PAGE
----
Medical and professional homoeopathy in the UK : a study of tensions in a heterodox healthcare profession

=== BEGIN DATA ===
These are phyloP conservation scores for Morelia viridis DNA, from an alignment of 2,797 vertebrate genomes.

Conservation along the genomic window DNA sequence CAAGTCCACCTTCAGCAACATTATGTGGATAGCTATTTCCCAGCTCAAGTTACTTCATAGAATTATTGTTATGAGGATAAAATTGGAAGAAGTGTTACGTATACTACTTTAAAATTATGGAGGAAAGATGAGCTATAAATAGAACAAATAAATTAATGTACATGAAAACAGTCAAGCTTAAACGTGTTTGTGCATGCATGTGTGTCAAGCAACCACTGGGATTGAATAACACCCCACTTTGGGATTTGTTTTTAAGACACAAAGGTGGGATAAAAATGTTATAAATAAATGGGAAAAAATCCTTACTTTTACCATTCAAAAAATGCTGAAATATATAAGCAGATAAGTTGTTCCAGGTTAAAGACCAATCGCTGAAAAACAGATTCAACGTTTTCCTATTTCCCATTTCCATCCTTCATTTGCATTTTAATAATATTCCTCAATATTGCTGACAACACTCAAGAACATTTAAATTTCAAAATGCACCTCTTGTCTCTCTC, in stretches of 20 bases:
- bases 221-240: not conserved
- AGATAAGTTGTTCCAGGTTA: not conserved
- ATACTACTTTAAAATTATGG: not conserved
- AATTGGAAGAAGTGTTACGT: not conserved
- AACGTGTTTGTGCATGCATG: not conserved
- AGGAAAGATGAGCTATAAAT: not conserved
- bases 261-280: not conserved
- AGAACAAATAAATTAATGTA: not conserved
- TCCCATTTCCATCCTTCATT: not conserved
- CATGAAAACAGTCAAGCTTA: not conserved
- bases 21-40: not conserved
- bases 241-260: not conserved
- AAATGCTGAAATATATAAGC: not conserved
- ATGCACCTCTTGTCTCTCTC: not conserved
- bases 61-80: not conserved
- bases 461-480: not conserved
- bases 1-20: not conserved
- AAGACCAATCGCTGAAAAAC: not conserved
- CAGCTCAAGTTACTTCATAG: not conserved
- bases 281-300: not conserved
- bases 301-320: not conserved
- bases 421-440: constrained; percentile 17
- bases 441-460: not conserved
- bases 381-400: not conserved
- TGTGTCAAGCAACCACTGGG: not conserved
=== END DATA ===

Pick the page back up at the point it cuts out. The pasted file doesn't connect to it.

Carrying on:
Homoeopathic practitioners in the United Kingdom can be divided into two groups,those with medical qualifications and those without, professional homoeopaths. This study examines these two groups to discover how they practise homoeopathy and why. Also examined are any tensions that may exist, both between the two groups and within the groups. Collecting qualitative and quantitative data using questionnaires and interviews, a randomly selected sample of homoeopaths was studied. All subjects were members of either the Faculty of Homoeopathy or the Society of Homoeopaths. The study starts by examining the development of homoeopathy over its almost 200 year history. Following this section data regarding the practice of homoeopathy and the opinions of homoeopaths on this practice are discussed. The homoeopath's opinions regarding their opposite numbers are also discussed, that is professional homoeopath's opinions of medically qualified homoeopaths and vice versa. The data highlighted a number of tensions that exist between medically qualified homoeopaths and professional homoeopaths. Medically qualified homoeopaths questioned the wisdom of allowing non-medically qualified people to practice homoeopathy and the professional homoeopaths questioned the validity of the homoeopathic methods used by medically qualified homoeopaths. Tensions within professional homoeopathy were also identified between pro and anti professionalisation and registration subgroups. Another tension identified was between those professional homoeopaths who claim to use the original, 'classical' formulation of homoeopathy and those using a more eclectic therapeutic regime with changes to the original method incorporated into their practices. Finally, the utility of the concept of heresy when describing both medically qualified homoeopaths and professional homoeopaths in the United Kingdom was addressed. Although the labelling of heretics is properly reserved for those members of the orthodoxy, not for researchers, a small number of homoeopaths were identified as holding potentially heretical ideas. On the whole the medically qualified homoeopaths and the majority of professional homoeopaths could not be regarded as heretics or dissenters in any way. In the light of the tensions that were identified, and the policies being promoted by the professional bodies, the conclusion examines the possible future of homoeopathy in the United Kingdom in the first years of the new millennium. A thoroughly modernist medicine in a possibly postmodern era.